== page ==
Acting: generally excellent. Bond was good in his (pretty much) one scene; the Gyptian King was excellent; Scoresby was exactly as I had expected and wanted.
    Polar bears: very well done. I hadn’t ever really thought (unlike you) that the books were too much for children, but the end of the big fight certainly sent a ripple of reaction around the young in the cinema that I was in.
    Plot: surprisingly intact. I expected it to lose much more of its bite than it did.
    Tone: again, surprisingly intact. Darker then the average flick.
    The golden monkey: perfect.

    Indifferent stuff
    Casting: I didn’t think Kidman was spot-on. She just doesn’t seem to cut it as a super-beauty or ice queen. When reading the books, I always had a Cate Blanchett-style ethereal beauty in my head. Christopher Lee seemed a waste of a fine actor. And why cast Bond if he is barely in it?
    Daemons: the actual visual execution was fine, but they just seemed massively underplayed to me. In the book you get how important they are to a person; in the film, when Lyra is about to be ?intercised you just kind of shrug.
    Visualisation: Generally good, but I always saw it as a kind of retro-world with more of a “steam power” look. I know the book is explicit about the electricity, but the “retro-futuristic” look of the vehicles (and London) jarred with me a bit. Oxford was excellent, though.

    Bad stuff
    Acting: the actor playing Roger was beyond terrible. There are good child actors out there: surely after one day on set they could have realised and re-cast?
    Subtlety: They didn’t start off the Harry Potter films with a voiceover summarizing the main thrust of the books, so why did this film need it? One of the joys of the book is gradually working out exactly what a daemon is, and why tell us at the start that Lyra is part of a prophecy?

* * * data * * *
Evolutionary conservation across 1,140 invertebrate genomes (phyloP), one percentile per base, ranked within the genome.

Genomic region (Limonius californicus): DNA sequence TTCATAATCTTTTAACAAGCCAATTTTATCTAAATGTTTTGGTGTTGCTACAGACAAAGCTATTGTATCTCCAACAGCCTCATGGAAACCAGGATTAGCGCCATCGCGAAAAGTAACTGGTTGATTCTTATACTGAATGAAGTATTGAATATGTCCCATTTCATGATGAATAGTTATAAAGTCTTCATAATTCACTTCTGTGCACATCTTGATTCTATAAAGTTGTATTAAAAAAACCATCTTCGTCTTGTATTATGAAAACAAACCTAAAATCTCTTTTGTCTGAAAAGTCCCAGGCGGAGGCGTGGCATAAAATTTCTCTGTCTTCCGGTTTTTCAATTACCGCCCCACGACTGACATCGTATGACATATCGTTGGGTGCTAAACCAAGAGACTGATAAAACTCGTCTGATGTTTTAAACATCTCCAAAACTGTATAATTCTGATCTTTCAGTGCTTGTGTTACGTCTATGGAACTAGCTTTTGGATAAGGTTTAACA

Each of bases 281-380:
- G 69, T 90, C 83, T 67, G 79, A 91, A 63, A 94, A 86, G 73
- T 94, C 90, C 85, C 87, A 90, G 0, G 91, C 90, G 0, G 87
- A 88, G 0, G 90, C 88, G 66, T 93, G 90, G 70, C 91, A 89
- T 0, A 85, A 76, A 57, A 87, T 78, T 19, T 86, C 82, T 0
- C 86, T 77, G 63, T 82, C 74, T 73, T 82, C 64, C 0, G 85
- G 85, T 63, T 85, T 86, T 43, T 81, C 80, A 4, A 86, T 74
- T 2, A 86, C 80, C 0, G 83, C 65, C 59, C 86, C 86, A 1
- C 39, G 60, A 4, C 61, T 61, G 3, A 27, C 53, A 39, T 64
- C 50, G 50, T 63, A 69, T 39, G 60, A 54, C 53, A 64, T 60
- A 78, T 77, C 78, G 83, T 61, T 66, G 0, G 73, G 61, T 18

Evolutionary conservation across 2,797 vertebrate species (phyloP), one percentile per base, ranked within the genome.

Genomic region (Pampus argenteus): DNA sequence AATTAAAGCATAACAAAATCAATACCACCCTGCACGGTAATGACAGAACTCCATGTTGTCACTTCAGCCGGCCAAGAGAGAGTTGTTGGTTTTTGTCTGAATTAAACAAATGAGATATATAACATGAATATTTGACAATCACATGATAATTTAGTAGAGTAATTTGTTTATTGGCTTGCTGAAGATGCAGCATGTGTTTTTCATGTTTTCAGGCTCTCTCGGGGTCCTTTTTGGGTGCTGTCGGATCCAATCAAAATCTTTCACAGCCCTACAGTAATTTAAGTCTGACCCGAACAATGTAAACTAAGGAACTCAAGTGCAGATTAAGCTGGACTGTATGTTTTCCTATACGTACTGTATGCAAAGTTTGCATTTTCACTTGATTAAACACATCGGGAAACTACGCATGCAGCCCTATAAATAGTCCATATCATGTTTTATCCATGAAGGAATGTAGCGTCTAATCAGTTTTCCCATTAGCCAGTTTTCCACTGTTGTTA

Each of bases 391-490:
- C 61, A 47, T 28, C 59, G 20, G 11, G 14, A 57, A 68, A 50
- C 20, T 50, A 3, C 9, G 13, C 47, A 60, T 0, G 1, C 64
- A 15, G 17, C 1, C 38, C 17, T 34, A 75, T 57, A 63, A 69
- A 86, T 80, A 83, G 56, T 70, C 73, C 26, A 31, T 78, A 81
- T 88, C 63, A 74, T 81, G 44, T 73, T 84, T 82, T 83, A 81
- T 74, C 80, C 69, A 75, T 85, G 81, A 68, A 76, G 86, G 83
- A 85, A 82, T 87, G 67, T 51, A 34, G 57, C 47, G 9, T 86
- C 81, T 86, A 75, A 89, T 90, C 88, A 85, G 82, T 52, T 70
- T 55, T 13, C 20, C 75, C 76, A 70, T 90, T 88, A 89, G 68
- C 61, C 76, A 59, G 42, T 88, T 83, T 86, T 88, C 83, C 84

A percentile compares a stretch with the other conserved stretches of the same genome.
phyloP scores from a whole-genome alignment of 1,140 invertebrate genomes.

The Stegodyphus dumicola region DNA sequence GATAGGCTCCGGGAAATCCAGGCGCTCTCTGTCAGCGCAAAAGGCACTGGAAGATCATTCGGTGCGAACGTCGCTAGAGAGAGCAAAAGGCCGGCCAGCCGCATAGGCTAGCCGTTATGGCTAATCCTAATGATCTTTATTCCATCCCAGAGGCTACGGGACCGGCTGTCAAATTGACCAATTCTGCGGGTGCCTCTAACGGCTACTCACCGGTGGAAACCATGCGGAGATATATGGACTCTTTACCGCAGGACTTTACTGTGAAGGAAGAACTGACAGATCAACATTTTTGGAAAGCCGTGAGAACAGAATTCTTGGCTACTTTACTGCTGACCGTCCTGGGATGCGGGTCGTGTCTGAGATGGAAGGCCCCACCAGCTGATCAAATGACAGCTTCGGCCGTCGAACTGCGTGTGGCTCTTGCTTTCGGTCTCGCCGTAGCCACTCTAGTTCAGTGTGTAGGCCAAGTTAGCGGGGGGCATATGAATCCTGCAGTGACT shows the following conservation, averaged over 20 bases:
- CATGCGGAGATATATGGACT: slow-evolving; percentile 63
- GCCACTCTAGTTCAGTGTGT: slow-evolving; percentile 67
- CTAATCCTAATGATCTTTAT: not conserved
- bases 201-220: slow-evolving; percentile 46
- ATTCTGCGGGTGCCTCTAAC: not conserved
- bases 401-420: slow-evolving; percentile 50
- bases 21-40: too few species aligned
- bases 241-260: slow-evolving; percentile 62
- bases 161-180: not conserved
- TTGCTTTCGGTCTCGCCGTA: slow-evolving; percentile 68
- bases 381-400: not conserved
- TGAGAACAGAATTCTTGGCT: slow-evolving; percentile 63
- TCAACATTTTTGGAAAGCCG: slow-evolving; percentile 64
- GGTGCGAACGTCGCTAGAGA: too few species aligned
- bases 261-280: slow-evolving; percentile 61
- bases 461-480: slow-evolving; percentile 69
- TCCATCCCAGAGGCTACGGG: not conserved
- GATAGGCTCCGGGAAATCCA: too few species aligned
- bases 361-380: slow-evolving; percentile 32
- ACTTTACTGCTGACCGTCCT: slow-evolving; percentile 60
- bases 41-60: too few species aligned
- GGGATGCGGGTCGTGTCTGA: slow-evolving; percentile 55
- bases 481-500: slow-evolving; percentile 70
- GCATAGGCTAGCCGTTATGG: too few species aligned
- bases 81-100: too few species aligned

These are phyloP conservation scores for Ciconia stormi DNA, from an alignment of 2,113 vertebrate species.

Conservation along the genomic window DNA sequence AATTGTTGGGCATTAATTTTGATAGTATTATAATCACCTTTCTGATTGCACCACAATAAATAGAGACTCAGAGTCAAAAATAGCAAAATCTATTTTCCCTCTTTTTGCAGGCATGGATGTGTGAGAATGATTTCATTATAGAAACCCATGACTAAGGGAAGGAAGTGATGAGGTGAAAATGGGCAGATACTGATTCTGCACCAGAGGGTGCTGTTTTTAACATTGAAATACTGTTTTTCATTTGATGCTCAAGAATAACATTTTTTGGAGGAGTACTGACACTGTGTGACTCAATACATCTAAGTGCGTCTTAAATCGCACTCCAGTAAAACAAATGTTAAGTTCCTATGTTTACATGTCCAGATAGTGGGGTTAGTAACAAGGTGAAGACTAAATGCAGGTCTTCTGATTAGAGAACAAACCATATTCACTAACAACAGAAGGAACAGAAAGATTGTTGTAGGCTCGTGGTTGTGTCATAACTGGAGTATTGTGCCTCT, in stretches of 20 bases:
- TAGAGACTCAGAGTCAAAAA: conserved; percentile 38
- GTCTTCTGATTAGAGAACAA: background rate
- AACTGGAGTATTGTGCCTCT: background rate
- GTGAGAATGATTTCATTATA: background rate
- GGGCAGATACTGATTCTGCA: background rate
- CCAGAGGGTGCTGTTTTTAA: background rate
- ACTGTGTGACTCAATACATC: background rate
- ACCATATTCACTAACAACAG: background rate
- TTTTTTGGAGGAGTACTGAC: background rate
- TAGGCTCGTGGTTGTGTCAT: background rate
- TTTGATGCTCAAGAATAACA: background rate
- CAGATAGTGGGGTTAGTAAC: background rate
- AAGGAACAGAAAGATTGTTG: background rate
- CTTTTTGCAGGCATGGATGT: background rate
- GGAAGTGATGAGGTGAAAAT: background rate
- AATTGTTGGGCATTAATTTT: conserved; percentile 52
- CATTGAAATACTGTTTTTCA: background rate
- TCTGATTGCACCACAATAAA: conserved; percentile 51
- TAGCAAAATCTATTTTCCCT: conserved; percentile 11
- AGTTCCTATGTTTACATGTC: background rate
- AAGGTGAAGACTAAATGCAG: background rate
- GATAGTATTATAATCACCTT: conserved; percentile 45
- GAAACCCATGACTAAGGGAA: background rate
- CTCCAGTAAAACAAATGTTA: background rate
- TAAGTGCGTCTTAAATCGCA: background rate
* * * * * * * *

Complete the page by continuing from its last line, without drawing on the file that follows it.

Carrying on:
Storytelling: seemed to be all over the place. Anybody who had not read the book will have been lost by some of the A to D (missing out B and C) plot points; the focus seemed to jump around randomly (see Asriel’s appearances in the film). The film had been cut so short that there was no time for plot development, so things like Lyra working out how to use the Compass and who the gobblers are seemed contrived.
    Characterisation: almost entirely absent. Would a non-reader of the books care for any of the characters? I’m not sure.

    I did enjoy it, don’t get me wrong, but on balance I think the film was best left un-made. It wasn’t quite good enough to spawn the two sequels, so I can see why they didn’t include the “hanging” ending; they also managed to neatly side-step the God issue, but I really don’t see how they can avoid it in the second and (particularly) third films. How do you de-God angels, the underworld/Hell, battles in Heaven, and the overthrow of religion? And why should you even try? Children didn’t go running to church after Narnia, so why would they run away after Pullman? We seem to constantly underestimate the intelligence of the younger generations.

    Wow, this was a long comment. It’s almost like I am avoiding doing real work…

  3. Thanks for your review Simon, good to get some background from someone who’s read the books. I did a wee post on it too, comparing and contrasting with Narnia 2 years ago.
    I wonder if you’re in NZ just now…
    count me in on your circular email when you’re next down in Glasgae…